GBAL is a very powerful feature, however, this power comes with its challenges.

One such challenge we call 'can't transfer between two boots (trunks)' issue.

Imagine two identical cars, side by side.  

One car is full of stuff, the other not.

(the analogy being that the full car on the left represents GBAL bookings in virtual space, the empty one on the right represents physical bikes when they are allocated)

GBAL allows you to 'fill-up the boot / trunk' whilst not overfilling it.

But then when you allocate you transfer from the left to the right.

Of course, if you can fill the left-hand side, if the car is identical, then you can theoretically fill the right-hand boot.

Same stuff.  Same space.

The problem comes when reality doesn't meet theory.

For example, if I choose to move over the little stuff first, then the big stuff (skis / bike etc) there won't be room.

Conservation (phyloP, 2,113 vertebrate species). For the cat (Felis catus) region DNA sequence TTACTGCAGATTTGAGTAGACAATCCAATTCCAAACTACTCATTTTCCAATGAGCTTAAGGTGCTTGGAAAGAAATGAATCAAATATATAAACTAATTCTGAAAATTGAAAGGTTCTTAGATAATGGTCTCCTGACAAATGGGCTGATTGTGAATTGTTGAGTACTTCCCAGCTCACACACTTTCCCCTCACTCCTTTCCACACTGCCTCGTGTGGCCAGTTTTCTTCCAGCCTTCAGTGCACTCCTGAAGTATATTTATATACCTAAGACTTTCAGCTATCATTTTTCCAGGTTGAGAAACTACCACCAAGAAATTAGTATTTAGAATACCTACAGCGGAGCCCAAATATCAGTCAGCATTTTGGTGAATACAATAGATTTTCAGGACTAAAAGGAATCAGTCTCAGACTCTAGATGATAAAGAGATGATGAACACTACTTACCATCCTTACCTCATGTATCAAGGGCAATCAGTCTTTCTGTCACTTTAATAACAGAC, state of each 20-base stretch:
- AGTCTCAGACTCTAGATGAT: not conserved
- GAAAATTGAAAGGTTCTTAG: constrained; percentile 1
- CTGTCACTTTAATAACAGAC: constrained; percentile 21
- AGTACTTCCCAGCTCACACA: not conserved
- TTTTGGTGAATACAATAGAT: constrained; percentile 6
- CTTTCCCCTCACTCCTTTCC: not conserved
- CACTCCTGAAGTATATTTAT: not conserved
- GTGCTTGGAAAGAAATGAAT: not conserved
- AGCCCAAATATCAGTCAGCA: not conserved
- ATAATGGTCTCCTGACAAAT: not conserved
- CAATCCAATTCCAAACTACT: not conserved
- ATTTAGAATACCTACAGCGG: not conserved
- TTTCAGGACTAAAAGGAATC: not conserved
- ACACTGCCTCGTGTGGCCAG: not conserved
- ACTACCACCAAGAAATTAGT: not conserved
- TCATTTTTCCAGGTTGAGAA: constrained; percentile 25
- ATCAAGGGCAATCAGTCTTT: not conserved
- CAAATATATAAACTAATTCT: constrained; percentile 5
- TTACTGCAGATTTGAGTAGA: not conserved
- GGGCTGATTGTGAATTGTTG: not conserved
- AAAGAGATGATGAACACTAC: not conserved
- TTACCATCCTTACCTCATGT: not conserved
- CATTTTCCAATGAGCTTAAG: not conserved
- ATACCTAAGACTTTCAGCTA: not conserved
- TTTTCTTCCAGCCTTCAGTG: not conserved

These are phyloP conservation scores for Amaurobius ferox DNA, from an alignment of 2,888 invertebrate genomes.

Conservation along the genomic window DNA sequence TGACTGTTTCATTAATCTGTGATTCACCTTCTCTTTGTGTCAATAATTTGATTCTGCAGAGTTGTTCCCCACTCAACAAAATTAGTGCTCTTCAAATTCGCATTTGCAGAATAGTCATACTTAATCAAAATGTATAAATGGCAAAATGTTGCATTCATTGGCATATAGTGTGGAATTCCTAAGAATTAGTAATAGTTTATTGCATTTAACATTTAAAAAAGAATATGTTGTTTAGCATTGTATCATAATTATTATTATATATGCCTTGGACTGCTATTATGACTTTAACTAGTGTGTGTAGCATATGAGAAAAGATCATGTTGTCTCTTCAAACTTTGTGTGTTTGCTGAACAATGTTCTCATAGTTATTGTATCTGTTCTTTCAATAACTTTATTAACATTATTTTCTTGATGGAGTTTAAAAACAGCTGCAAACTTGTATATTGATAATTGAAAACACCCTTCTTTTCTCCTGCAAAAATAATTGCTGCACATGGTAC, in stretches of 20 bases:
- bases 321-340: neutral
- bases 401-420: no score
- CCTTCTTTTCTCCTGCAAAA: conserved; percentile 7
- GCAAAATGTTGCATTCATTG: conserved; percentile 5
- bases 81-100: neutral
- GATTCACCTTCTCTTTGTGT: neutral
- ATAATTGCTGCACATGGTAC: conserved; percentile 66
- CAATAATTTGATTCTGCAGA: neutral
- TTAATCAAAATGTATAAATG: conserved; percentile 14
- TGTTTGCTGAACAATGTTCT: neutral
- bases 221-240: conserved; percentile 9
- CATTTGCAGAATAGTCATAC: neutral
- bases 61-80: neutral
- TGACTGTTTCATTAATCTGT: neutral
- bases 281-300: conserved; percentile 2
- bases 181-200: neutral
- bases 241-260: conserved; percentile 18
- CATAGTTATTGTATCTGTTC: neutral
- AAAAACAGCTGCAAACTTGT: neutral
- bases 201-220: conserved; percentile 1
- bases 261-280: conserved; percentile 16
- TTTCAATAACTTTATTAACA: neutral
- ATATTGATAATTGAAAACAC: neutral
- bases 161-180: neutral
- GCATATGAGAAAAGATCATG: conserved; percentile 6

So, in other words, poor allocation choices can lead to being unable to fulfil orders that you were theoretically capable of fulfilling (with ideal allocation).

Then of course there are self-inflicted problems.

I have a full car of stuff.  (Full bookings for some Product Lines).

But then I sell some bikes (or some bikes get broken)

Now, my car just got smaller - so there cannot be enough space (if I'm operating at or near capacity)

How about a concrete example in BRM I can really get my head around?

Take this example.

I have a product line (let's say a Specialized Stumpjumper 27.5 size M)

I have 4 of them.

I fill up all 4 bikes, using GBAL over 4 days, with a total of 7 bookings.

  • 3 x 4-day bookings
  • 4 x 1-day bookings

In the good scenario (top right) I make sensible allocation choices and I can fulfil even at 100% capacity.

in the bad scenario (bottom right) I make poor allocation choices and I can't fulfil.

Moral of the story...

  1. we are going to re-write the GBAL algorithm to provide the same functionality without this issue, and more clarity.
  2. don't operate at capacity - you will have no room for manoeuvre:
    1. you need to make perfect allocation choices
    2. you can't reduce your capacity: break anything (or have it stolen, returned late etc)
  3. You can use the holdback % feature to not get up to capacity on your Product Lines

See Also

what is GBAL actually doing - behind the scenes?